Gambling Can Be Addictive, For City Governments

What is the role of gambling in New Orleans future: a) just another fun pastime; b) a way for the city to recover; c) not the kind of thing the city should invest in if it wants to have a serious economic engine; or d) all of the above. Ariella Cohen spends a day at the tracks and finds out.

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Even before moving to New Orleans, my relationship to gambling was complicated. My father does it. My mother hates it. Family vacations were in Vegas. Things only grew more tangled when I moved to a city where Thanksgiving is ritually observed at the race track (The order of the day typically goes as follows: Play the ponies first. After winning, or getting soused enough to feel like you did, go home and eat a turkey stuffed with a duck, stuffed with a small chicken with your in-laws. Wear a fabulous hat the whole time and don’t blink if a red-faced man who is standing too close accidentally ashes his cigarette on its feathers. )
That said, watching races at the Fair Grounds is one of the many pleasures of living in a town that never quite took to the Protestant work ethic or its attendant moral codes.

Also, there is no denying the major role gambling plays in New Orleans’ local economy.

Last month, gamblers in New Orleans dropped $59.5 million playing at the Fair Grounds and the city’s three other larger gambling facilities, according to state police. Over the course of a year, the money is expected to add up to 3.7 percent of the city’s total general budget fund revenues of $460 million – not an insignificant chunk of change for a municipality that conducts its business in a leaky, musty monstrosity that makes the one-story bomb shelter of a high school I attended look dignified.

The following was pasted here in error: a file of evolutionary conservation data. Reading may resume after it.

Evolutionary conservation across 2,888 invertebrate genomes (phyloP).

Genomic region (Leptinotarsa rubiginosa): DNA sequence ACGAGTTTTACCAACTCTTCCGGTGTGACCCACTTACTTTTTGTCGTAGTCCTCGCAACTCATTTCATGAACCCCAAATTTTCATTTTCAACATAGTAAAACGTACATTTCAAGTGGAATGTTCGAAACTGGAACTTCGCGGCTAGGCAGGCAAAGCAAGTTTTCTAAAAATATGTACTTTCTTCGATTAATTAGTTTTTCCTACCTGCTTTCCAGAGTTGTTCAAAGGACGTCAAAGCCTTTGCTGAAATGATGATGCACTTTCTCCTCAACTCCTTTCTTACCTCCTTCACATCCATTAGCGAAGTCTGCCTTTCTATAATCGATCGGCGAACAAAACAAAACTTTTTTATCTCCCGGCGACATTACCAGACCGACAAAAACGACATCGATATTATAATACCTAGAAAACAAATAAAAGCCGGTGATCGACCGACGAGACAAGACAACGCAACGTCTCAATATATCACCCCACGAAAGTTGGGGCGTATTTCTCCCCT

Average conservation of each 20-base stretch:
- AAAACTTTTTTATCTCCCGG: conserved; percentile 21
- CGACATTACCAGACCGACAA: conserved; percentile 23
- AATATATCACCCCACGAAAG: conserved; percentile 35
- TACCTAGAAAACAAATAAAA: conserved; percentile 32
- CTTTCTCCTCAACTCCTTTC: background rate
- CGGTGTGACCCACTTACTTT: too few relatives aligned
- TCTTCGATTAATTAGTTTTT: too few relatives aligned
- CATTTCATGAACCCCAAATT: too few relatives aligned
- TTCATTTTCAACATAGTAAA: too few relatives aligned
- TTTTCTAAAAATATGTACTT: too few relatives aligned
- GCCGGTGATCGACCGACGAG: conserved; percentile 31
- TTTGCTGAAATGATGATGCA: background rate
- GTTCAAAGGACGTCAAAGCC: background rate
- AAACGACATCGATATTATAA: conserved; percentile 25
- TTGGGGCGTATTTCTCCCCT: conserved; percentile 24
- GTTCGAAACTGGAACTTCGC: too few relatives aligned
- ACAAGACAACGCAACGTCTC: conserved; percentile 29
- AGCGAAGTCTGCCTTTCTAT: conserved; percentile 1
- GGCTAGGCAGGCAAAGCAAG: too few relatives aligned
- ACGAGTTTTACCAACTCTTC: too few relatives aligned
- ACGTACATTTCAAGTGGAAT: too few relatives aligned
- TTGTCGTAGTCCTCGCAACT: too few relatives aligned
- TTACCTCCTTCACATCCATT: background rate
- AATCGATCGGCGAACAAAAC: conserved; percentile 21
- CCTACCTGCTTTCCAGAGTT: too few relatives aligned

Horse racing, though a mere penny slot machine compared to the casino industry, is a $1 billion-a –year industry in the state and a significant economic engine in the small towns that make up South Louisiana.
In the words of Sammy Guarneri, a former Louisiana jockey who has the silver medallions, thoroughbred adorned belt buckle, and chipped teeth to prove it: “Everybody who wants to make money fools with horses or oil out here.”
The comment is appropriate now, almost exactly three years Hurricane Katrina and its attendant demand for development hit, sparking what was expected to be a huge building boom and has turned out to be something less than that. In fact, a glassy annex to the Fair Grounds’ slots casino and a new barracks-like dormitory for the race track’s low-paid, mostly Mexican seasonal laborers is one of few new significant private developments to rise in New Orleans since the devastation of the city — and then, of the national credit market.

Unlike in Biloxi, where the storm proved to be a huge jackpot for the casino industry, the Crescent City did not seize the post-disaster moment for expansion of the controversial money-maker. But that doesn’t mean people didn’t want to — remember when mayor C. Ray Nagin proposed, barely two months after Katrina, letting large hotels near Harrah’s downtown build casinos? Or that it won’t happen still.